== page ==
Format

Send to

Choose Destination
See comment in PubMed Commons below
Nucleic Acids Res. 2009 Jan;37(Database issue):D455-8. doi: 10.1093/nar/gkn858. Epub 2008 Oct 30.

DEG 5.0, a database of essential genes in both prokaryotes and eukaryotes.

Author information

1
Department of Epidemiology and Biostatistics, Tianjin Cancer Institute and Hospital, Tianjin 300060, China. rzhang.cn@gmail.com

Abstract

Essential genes are those indispensable for the survival of an organism, and their functions are therefore considered a foundation of life. Determination of a minimal gene set needed to sustain a life form, a fundamental question in biology, plays a key role in the emerging field, synthetic biology. Five years after we constructed DEG, a database of essential genes, DEG 5.0 has significant advances over the 2004 version in both the number of essential genes and the number of organisms in which these genes are determined. The number of prokaryotic essential genes in DEG has increased about 10-fold, mainly owing to genome-wide gene essentiality screens performed in a wide range of bacteria. The number of eukaryotic essential genes has increased more than 5-fold, because DEG 1.0 only had yeast ones, but DEG 5.0 also has those in humans, mice, worms, fruit flies, zebrafish and the plant Arabidopsis thaliana. These updates not only represent significant advances of DEG, but also represent the rapid progress of the essential-gene field. DEG is freely available at the website http://tubic.tju.edu.cn/deg or http://www.essentialgene.org.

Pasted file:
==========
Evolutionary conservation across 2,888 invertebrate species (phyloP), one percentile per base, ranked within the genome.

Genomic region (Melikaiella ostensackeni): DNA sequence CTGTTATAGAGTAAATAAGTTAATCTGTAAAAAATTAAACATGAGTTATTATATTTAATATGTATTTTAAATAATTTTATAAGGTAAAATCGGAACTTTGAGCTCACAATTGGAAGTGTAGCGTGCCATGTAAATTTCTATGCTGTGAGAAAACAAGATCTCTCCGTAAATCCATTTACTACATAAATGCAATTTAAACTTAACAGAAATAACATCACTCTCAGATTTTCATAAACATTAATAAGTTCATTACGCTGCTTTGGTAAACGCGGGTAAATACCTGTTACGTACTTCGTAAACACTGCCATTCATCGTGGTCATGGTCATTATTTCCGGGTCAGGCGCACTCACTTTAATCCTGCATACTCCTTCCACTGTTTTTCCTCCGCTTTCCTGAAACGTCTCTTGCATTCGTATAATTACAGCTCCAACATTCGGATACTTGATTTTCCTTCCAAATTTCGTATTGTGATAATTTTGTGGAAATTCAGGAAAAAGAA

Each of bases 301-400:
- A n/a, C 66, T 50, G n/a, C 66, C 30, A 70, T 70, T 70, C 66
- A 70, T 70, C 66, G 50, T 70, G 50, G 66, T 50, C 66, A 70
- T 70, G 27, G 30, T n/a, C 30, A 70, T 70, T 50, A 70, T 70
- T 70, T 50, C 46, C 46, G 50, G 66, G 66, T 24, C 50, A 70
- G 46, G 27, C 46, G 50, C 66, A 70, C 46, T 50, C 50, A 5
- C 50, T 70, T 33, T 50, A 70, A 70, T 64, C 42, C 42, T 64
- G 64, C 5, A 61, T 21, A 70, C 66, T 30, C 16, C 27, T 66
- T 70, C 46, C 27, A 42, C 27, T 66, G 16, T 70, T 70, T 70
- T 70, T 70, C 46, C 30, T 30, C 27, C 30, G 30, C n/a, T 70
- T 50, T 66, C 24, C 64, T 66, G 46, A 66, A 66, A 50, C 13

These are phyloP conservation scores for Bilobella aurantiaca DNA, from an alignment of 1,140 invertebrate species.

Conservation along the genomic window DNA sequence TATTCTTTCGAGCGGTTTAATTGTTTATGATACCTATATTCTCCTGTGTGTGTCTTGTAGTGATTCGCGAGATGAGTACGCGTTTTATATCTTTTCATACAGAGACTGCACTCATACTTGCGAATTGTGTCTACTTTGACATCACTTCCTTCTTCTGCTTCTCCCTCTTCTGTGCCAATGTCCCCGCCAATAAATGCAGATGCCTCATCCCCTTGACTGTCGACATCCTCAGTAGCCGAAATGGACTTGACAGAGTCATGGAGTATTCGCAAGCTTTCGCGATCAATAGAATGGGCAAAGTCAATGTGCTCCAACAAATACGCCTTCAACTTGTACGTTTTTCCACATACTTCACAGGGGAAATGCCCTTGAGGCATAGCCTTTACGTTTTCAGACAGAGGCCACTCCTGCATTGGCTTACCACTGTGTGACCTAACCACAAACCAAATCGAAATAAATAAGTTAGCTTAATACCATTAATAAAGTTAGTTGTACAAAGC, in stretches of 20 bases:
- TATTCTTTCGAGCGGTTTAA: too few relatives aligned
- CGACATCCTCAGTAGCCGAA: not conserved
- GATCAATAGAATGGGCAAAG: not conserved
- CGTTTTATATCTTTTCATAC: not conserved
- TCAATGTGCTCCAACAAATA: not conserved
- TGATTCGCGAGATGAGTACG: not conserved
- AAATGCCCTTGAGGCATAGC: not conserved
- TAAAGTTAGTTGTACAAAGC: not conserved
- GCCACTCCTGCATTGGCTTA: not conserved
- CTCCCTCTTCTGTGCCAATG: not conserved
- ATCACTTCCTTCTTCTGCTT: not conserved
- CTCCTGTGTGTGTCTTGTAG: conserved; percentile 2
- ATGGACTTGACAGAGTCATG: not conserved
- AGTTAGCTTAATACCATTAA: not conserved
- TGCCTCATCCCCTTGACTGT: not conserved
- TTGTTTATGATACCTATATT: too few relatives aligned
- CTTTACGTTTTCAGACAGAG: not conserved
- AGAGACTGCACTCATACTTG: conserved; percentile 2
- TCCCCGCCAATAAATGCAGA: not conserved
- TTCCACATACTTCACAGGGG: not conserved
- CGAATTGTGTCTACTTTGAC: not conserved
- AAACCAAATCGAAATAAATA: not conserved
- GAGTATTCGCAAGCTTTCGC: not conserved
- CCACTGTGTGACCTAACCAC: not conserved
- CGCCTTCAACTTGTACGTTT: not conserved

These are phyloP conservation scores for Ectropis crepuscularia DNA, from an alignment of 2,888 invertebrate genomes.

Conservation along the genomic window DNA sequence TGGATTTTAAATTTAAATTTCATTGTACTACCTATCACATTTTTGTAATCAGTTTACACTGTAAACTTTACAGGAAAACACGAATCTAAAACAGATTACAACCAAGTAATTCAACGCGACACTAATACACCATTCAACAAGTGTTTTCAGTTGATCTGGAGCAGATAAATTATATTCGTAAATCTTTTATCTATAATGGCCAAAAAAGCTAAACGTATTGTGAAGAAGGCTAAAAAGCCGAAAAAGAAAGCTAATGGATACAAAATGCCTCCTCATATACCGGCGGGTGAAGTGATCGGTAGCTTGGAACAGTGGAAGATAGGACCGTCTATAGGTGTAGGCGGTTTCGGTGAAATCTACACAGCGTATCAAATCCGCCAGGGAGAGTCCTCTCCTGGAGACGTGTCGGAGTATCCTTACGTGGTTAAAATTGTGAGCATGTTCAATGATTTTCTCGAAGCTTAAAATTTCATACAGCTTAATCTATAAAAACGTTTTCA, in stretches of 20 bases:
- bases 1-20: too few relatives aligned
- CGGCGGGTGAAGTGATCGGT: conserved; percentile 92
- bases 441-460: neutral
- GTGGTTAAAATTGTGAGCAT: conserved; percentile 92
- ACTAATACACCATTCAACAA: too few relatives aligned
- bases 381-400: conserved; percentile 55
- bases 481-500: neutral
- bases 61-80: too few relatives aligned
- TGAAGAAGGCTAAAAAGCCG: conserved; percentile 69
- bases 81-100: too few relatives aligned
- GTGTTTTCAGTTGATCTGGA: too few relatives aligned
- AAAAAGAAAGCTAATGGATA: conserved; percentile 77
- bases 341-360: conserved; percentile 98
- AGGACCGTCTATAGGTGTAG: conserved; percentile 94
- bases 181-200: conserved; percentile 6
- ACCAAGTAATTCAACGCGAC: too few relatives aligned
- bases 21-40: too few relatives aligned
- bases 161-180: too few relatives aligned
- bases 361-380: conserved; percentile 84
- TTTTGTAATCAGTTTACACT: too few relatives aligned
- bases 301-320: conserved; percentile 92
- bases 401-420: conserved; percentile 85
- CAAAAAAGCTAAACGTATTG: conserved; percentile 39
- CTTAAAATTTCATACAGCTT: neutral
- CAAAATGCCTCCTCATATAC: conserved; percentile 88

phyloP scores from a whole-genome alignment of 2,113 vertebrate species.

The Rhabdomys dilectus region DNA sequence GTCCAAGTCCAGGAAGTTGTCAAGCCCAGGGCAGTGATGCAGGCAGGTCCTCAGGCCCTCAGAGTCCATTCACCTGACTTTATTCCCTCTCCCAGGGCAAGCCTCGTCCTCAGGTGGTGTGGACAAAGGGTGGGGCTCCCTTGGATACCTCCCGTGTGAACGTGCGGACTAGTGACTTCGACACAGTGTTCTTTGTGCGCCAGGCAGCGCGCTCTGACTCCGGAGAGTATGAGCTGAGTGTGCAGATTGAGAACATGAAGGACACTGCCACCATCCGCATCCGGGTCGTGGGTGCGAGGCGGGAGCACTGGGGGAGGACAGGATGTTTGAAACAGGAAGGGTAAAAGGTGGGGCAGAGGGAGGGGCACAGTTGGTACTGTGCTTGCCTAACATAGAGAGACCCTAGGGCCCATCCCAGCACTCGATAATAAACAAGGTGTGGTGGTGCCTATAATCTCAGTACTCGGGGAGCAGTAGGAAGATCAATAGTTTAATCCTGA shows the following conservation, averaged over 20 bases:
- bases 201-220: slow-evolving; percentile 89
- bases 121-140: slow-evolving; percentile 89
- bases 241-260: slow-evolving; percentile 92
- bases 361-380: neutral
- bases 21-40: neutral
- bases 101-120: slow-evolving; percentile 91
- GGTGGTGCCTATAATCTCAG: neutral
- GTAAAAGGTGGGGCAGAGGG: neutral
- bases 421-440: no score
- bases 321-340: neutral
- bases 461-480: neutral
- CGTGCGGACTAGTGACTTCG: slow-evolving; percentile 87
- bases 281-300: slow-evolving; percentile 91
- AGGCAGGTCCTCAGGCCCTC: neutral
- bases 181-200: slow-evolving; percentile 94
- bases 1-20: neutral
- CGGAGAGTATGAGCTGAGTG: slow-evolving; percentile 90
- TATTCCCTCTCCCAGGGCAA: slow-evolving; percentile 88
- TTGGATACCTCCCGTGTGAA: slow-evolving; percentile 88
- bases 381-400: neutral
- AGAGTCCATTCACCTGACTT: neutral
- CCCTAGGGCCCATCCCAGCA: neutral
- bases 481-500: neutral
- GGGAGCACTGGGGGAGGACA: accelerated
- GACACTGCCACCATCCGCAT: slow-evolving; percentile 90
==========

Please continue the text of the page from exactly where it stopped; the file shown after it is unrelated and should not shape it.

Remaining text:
PMID:
18974178
PMCID:
PMC2686491
DOI:
10.1093/nar/gkn858
[Indexed for MEDLINE]
Free PMC Article
PubMed Commons home

PubMed Commons

0 comments
How to join PubMed Commons

    Supplemental Content

    Full text links

    Icon for Silverchair Information Systems Icon for PubMed Central
    Loading ...
    Support Center